What We’re Testing: TSL Snowshoes

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What We’re Testing: TSL Snowshoes

Finding a snowshoe that works well on narrow, rocky hiking trails is a challenge. It’s doubly challengi

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Finding a snowshoe that works well on narrow, rocky hiking trails is a challenge. It’s doubly challenging in the spring, when snow conditions can shift from powder to corn to ice in the course of a few hours. And that’s exactly where TSL’s Symbioz HyperFlex shines.

Apart from being relatively light (just over 2 pounds per ‘shoe in medium) and narrow (an 8-inch-wide hourglass shape), the Symbioz HyperFlex’s namesake flex works wonders to keep a natural stride on uneven terrain. The edges of the plastic deck are ridged, allowing it to bend without breaking. Two carbon bands follow the inside of the plastic edge, providing spring-back at the end of a stride. That made trudging uphill over icy rocks and packed snow on Vermont’s Mt. Ascutney much less fatiguing than it would have been with a more rigid frame. 

The Symbioz HyperFlex is also one of the most comfortable, easy-to-use designs we’ve ever used. A one-time adjustment locks in your foot length, meaning you never have to fiddle with an ankle strap. A boa fastener secures your toe, while a padded, snowboard-style ratcheting strap over the top of the foot secures the rest. It takes less than 10 seconds to put a single ‘shoe on thanks to TSL’s strap system. One downside to that design is bulk: it’s not the easiest pair of snowshoes to strap to the side of a backpack.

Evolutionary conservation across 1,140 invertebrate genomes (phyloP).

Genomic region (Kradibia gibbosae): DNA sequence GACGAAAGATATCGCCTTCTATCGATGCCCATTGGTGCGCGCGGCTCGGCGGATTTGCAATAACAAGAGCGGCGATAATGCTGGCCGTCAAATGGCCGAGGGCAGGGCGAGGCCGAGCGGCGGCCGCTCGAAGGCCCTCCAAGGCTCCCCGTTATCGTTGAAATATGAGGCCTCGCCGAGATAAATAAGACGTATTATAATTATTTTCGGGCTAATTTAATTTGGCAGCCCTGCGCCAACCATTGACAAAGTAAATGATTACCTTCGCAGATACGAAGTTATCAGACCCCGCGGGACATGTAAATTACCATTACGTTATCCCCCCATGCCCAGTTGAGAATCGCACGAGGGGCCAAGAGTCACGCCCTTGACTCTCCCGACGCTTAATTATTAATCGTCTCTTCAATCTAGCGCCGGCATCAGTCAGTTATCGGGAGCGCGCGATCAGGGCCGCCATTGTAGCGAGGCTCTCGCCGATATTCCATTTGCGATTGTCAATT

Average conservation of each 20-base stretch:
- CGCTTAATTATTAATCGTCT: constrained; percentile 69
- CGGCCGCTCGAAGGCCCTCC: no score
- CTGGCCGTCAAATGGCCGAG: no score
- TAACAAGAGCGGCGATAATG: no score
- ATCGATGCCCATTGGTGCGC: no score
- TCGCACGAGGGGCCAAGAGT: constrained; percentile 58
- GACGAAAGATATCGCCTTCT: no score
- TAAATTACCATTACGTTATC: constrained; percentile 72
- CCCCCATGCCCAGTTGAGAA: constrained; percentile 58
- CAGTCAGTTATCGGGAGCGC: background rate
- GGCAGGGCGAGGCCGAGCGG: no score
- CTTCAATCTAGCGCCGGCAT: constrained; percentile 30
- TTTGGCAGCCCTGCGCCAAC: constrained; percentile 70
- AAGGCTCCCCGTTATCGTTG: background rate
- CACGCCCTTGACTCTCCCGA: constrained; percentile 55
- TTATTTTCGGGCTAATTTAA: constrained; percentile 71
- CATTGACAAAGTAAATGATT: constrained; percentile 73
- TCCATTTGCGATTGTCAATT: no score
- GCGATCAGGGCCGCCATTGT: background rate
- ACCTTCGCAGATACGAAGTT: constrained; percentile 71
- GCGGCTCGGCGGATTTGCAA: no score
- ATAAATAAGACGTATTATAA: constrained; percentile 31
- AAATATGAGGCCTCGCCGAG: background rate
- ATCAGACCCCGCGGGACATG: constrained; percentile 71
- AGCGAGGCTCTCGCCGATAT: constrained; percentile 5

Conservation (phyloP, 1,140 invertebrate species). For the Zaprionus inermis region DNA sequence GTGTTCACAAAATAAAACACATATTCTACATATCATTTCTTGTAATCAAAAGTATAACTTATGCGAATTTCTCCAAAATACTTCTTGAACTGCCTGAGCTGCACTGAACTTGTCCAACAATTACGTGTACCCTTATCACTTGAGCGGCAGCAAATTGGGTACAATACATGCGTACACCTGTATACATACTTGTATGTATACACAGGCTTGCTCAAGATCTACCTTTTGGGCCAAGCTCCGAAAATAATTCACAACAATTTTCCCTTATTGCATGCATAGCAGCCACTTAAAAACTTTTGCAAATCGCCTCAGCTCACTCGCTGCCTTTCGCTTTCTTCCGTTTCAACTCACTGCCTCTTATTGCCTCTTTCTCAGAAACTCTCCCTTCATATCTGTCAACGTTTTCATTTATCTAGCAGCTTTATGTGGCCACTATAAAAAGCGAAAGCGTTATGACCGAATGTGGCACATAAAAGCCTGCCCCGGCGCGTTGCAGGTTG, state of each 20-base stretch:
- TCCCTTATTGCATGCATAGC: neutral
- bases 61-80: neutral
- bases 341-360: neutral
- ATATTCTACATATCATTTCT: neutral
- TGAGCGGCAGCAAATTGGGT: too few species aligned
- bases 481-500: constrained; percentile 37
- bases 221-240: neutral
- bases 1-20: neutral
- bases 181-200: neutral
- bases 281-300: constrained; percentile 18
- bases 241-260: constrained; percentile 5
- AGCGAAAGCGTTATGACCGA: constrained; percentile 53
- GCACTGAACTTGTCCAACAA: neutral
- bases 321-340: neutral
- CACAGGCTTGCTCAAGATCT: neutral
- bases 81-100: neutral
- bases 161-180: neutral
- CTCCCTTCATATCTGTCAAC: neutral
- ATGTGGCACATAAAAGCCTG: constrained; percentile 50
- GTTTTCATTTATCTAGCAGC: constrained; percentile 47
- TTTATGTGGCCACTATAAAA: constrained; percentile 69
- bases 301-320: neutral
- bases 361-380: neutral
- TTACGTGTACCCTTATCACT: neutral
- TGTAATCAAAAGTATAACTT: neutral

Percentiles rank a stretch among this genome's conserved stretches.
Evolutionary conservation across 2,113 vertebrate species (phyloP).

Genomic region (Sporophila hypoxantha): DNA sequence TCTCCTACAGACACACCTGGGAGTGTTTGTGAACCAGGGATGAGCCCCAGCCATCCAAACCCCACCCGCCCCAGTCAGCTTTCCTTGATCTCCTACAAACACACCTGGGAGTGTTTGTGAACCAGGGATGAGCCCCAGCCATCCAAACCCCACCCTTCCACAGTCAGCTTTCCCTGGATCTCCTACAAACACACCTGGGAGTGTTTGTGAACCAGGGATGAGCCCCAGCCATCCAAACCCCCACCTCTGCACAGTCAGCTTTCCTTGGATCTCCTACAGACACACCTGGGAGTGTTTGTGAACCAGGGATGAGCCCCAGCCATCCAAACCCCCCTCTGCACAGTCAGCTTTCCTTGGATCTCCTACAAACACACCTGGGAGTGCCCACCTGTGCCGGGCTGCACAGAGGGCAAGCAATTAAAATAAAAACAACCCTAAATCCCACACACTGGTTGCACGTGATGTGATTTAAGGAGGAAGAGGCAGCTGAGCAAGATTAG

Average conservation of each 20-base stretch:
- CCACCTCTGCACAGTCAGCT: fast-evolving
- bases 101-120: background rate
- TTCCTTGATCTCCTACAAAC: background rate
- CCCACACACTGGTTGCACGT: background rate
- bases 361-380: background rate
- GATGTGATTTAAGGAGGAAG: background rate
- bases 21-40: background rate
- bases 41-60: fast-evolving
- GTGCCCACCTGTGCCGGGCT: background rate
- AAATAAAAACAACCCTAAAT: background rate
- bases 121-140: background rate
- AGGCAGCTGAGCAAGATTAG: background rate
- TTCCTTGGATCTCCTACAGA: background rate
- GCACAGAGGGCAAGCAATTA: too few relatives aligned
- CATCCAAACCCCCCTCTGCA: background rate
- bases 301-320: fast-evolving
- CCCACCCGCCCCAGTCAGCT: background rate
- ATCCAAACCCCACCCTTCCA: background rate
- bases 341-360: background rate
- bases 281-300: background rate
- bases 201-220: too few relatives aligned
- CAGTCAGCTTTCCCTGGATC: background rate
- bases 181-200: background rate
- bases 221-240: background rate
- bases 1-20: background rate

As for traction, The Symbioz HyperFlex has an aggressive crampon pattern with four replaceable, double-toothed steel blades running along the interior and a serrated triple-toothed blade in front. That made for reassuring foot placement when crossing frozen streams in Vermont’s Okemo State Forest. The HyperFlex made quick work of icy slopes too, thanks to a smart heel-lift system that utilizes a soft rubber protector on the bottom to help avoid pain points on the pad of the heel and to make flipping the lever nearly effortless. 

This snowshoe’s greatest strength is also its greatest weakness. All that flex, combined with the relatively narrow shape, makes it ill-suited for deep snow. On the final stretch to the peak of Mt. Ascutney, even two feet of soft powder made for slow progress. 

So while the Symbioz HyperFlex is a poor choice for deep powder days, it’s one of the most comfortable ‘shoes to put on and walk in over varied terrain and packed snow. If you’re chasing the fading springtime snow like we are, there are few better snowshoes for the job.

$300; 4 lbs. 2 oz. per pair (medium); Buy Now

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